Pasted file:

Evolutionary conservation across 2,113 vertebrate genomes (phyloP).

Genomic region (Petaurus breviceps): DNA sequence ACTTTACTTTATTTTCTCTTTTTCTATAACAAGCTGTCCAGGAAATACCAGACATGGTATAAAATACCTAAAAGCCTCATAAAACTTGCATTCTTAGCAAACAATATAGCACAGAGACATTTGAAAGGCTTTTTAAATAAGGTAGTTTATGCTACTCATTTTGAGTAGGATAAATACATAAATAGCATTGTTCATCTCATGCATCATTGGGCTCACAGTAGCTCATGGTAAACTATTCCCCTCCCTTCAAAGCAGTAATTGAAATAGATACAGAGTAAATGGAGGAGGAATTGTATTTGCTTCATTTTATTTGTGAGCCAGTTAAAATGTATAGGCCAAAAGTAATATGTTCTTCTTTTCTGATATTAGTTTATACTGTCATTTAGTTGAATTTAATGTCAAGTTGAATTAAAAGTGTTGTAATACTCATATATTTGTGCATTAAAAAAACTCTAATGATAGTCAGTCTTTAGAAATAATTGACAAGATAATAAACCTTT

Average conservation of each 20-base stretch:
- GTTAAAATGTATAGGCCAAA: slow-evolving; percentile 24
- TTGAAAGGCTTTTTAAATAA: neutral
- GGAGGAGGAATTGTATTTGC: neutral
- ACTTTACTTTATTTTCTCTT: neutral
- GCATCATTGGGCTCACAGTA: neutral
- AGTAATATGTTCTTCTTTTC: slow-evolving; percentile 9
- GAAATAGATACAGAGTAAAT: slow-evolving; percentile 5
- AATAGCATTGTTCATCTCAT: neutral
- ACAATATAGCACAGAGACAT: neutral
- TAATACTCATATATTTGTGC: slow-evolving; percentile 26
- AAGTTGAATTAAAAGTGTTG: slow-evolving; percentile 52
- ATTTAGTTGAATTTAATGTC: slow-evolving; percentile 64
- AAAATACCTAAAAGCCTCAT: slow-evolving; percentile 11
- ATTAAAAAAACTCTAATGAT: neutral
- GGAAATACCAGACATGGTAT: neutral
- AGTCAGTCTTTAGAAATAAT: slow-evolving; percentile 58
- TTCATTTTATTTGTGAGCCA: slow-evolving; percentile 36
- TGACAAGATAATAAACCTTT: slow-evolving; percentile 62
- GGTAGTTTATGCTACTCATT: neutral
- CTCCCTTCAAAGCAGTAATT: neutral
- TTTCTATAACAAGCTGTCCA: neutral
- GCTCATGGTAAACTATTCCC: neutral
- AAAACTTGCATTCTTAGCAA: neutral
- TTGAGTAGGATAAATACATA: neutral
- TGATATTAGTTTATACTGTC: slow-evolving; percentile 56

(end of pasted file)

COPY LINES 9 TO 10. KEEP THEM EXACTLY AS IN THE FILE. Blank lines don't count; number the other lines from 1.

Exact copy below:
- AGTAATATGTTCTTCTTTTC: slow-evolving; percentile 9
- GAAATAGATACAGAGTAAAT: slow-evolving; percentile 5